When former Texas Comptroller Susan Combs issued a report in 2012 on special purpose districts — largely invisible layers of government with the power to charge property and sales taxes — there were 1,675 of the suckers.
She sounded the alarm, waived the flag and irritated a few people in the process. But the special purpose districts continued to sprout up all over the state, now growing to about 2,000.
Combs is still beating the drum about the issue, even though she’s since left public office.
“There has been no effort to rein any of this in,” she said Friday.
Indeed, these ghost-like governments have continued to proliferate, according to data from the comptroller’s office. According to U.S. Census data, as of 2012, Texas has the third most special districts in the nation, trailing only California and Illinois.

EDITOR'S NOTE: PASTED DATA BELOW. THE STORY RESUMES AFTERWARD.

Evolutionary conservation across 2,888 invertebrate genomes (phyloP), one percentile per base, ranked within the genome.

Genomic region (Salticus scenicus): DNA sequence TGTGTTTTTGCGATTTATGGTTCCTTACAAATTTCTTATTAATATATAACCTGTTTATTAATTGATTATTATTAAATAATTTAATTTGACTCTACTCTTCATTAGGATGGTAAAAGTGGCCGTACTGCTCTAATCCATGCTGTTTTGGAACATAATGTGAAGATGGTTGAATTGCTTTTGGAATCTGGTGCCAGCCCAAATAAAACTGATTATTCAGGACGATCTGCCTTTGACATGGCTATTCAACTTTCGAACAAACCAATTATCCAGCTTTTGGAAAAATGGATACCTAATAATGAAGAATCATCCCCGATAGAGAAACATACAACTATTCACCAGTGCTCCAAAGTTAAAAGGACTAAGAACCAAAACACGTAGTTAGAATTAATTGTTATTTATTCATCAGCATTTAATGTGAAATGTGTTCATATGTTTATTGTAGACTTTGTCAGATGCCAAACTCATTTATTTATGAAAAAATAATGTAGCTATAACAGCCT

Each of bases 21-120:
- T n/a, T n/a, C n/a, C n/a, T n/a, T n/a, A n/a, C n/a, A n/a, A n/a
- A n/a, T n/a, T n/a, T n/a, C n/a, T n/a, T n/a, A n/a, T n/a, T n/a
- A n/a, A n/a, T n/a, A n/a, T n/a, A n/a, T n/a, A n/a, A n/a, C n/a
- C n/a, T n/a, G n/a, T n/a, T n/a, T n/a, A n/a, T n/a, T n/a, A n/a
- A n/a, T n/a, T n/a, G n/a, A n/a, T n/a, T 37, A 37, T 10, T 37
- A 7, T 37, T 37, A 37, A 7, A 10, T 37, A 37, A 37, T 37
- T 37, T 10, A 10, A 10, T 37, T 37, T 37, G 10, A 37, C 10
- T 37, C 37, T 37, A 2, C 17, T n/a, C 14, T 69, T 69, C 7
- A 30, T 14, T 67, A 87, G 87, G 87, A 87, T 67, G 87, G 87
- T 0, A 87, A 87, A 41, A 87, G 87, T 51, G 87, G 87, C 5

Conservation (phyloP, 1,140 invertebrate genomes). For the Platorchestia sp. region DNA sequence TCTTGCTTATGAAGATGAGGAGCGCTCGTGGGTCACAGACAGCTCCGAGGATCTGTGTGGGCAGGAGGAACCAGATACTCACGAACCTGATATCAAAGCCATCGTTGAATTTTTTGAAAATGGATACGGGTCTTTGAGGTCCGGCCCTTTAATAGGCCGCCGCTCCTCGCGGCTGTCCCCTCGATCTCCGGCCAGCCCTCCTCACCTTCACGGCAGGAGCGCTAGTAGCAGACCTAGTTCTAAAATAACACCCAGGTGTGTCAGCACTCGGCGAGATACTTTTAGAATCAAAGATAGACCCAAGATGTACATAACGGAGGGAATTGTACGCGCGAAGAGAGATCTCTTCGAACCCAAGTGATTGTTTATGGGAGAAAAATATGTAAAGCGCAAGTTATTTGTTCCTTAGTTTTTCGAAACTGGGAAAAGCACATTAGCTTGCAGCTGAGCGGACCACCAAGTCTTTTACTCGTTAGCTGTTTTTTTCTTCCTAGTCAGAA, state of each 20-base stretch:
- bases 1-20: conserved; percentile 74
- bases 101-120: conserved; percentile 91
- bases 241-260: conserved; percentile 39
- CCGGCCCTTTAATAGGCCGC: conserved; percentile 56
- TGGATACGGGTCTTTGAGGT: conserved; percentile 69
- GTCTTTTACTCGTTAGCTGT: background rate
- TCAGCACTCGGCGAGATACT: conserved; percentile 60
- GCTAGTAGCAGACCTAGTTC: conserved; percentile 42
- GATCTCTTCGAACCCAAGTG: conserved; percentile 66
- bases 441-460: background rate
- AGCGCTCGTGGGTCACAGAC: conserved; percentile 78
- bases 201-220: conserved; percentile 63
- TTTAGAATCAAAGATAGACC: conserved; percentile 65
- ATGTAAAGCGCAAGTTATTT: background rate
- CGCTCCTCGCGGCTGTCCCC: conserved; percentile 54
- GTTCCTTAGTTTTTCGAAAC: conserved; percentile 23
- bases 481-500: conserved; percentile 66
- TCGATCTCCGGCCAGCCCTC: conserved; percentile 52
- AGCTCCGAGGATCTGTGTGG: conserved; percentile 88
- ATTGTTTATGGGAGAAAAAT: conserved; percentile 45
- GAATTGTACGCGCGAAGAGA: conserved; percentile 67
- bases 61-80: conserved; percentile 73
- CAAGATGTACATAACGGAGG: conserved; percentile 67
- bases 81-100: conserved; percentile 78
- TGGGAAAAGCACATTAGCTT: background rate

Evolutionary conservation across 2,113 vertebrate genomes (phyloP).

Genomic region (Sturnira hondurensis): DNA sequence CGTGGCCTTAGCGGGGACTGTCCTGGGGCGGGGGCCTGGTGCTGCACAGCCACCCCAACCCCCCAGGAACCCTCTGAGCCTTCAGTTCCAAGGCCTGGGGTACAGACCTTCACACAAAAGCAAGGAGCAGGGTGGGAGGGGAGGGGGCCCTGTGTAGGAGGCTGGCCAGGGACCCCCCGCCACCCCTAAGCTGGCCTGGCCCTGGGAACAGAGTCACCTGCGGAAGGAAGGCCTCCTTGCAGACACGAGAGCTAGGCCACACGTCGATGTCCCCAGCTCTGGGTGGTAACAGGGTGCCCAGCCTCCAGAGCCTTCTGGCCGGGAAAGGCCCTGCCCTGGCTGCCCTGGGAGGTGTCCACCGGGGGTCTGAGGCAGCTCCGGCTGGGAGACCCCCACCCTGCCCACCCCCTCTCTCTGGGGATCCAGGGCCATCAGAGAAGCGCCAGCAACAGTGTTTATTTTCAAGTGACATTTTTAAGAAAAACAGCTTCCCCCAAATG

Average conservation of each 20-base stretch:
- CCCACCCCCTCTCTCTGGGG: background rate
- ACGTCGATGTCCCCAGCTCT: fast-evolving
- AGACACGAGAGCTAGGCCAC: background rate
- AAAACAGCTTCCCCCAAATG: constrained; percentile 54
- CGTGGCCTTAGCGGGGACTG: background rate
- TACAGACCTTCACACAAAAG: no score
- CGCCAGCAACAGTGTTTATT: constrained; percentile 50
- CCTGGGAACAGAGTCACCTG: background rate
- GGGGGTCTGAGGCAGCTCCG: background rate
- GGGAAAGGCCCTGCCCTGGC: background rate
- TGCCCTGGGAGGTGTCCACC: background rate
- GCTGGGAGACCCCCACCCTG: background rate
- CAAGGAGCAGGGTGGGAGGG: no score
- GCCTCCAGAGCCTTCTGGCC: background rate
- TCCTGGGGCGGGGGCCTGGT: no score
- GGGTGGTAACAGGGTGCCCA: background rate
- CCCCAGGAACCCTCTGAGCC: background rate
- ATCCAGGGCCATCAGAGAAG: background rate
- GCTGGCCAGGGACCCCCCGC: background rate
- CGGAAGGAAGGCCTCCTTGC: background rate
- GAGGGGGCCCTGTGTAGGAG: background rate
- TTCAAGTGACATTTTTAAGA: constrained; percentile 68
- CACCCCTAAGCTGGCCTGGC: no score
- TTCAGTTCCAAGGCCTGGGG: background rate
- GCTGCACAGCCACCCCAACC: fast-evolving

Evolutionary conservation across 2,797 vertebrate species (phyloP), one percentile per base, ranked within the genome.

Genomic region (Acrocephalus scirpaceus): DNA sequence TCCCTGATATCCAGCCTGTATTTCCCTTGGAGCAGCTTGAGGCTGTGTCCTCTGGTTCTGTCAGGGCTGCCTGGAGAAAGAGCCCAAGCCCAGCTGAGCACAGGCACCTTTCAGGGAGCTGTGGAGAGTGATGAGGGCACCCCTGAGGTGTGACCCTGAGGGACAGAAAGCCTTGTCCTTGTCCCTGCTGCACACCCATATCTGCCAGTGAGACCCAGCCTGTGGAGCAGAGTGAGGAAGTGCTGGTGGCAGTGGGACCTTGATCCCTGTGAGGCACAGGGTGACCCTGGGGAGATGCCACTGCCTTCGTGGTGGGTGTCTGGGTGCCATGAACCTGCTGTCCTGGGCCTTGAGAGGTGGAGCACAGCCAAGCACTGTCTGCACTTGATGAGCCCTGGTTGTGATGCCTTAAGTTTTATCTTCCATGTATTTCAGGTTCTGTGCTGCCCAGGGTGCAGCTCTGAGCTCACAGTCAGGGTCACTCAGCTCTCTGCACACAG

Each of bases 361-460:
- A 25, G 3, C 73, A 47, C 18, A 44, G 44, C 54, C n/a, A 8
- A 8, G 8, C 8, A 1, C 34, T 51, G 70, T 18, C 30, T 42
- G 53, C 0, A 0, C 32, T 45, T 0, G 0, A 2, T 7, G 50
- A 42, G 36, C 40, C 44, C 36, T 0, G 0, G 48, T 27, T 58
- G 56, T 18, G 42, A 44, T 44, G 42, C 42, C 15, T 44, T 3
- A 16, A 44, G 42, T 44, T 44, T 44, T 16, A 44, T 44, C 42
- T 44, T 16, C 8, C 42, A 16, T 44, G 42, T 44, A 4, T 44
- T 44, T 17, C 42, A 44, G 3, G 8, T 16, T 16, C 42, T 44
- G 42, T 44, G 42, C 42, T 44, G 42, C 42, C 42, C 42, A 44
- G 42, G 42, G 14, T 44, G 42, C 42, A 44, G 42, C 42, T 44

Texas has more than 40 types of special purpose districts to build hospitals and libraries, control crime or bring infrastructure to a new development. Some of them have the power to impose a property and sales tax or condemn property through eminent domain.